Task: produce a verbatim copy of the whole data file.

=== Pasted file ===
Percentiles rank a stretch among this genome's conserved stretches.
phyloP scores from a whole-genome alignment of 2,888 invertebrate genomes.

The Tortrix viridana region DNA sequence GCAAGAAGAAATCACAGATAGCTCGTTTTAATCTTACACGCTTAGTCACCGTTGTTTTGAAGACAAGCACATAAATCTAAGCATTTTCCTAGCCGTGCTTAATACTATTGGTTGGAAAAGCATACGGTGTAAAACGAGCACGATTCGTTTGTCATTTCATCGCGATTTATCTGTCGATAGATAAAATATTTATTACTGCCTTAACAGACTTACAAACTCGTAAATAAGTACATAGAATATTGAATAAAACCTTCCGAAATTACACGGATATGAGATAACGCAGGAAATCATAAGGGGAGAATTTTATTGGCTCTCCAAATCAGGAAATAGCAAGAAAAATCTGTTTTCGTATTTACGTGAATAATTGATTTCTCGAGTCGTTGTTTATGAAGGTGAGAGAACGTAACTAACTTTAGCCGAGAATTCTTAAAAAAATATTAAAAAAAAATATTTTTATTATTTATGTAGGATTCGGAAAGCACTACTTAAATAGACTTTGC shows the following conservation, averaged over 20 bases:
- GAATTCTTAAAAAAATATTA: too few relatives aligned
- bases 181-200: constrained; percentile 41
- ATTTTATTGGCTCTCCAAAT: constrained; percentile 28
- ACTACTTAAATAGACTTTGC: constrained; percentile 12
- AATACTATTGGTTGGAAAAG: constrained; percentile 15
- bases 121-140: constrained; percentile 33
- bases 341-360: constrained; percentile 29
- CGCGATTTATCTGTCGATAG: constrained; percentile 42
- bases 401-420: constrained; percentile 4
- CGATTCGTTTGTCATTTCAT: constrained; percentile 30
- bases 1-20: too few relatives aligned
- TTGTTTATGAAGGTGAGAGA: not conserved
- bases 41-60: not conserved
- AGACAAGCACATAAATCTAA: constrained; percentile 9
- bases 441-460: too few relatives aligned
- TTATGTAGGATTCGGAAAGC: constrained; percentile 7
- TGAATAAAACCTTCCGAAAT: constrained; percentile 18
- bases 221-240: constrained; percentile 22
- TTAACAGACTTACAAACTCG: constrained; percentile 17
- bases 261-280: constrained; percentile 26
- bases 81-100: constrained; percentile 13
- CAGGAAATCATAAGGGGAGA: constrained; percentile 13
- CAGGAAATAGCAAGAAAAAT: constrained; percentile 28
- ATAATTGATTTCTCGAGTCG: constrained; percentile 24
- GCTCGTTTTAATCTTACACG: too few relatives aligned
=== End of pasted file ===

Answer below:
Percentiles rank a stretch among this genome's conserved stretches.
phyloP scores from a whole-genome alignment of 2,888 invertebrate genomes.

The Tortrix viridana region DNA sequence GCAAGAAGAAATCACAGATAGCTCGTTTTAATCTTACACGCTTAGTCACCGTTGTTTTGAAGACAAGCACATAAATCTAAGCATTTTCCTAGCCGTGCTTAATACTATTGGTTGGAAAAGCATACGGTGTAAAACGAGCACGATTCGTTTGTCATTTCATCGCGATTTATCTGTCGATAGATAAAATATTTATTACTGCCTTAACAGACTTACAAACTCGTAAATAAGTACATAGAATATTGAATAAAACCTTCCGAAATTACACGGATATGAGATAACGCAGGAAATCATAAGGGGAGAATTTTATTGGCTCTCCAAATCAGGAAATAGCAAGAAAAATCTGTTTTCGTATTTACGTGAATAATTGATTTCTCGAGTCGTTGTTTATGAAGGTGAGAGAACGTAACTAACTTTAGCCGAGAATTCTTAAAAAAATATTAAAAAAAAATATTTTTATTATTTATGTAGGATTCGGAAAGCACTACTTAAATAGACTTTGC shows the following conservation, averaged over 20 bases:
- GAATTCTTAAAAAAATATTA: too few relatives aligned
- bases 181-200: constrained; percentile 41
- ATTTTATTGGCTCTCCAAAT: constrained; percentile 28
- ACTACTTAAATAGACTTTGC: constrained; percentile 12
- AATACTATTGGTTGGAAAAG: constrained; percentile 15
- bases 121-140: constrained; percentile 33
- bases 341-360: constrained; percentile 29
- CGCGATTTATCTGTCGATAG: constrained; percentile 42
- bases 401-420: constrained; percentile 4
- CGATTCGTTTGTCATTTCAT: constrained; percentile 30
- bases 1-20: too few relatives aligned
- TTGTTTATGAAGGTGAGAGA: not conserved
- bases 41-60: not conserved
- AGACAAGCACATAAATCTAA: constrained; percentile 9
- bases 441-460: too few relatives aligned
- TTATGTAGGATTCGGAAAGC: constrained; percentile 7
- TGAATAAAACCTTCCGAAAT: constrained; percentile 18
- bases 221-240: constrained; percentile 22
- TTAACAGACTTACAAACTCG: constrained; percentile 17
- bases 261-280: constrained; percentile 26
- bases 81-100: constrained; percentile 13
- CAGGAAATCATAAGGGGAGA: constrained; percentile 13
- CAGGAAATAGCAAGAAAAAT: constrained; percentile 28
- ATAATTGATTTCTCGAGTCG: constrained; percentile 24
- GCTCGTTTTAATCTTACACG: too few relatives aligned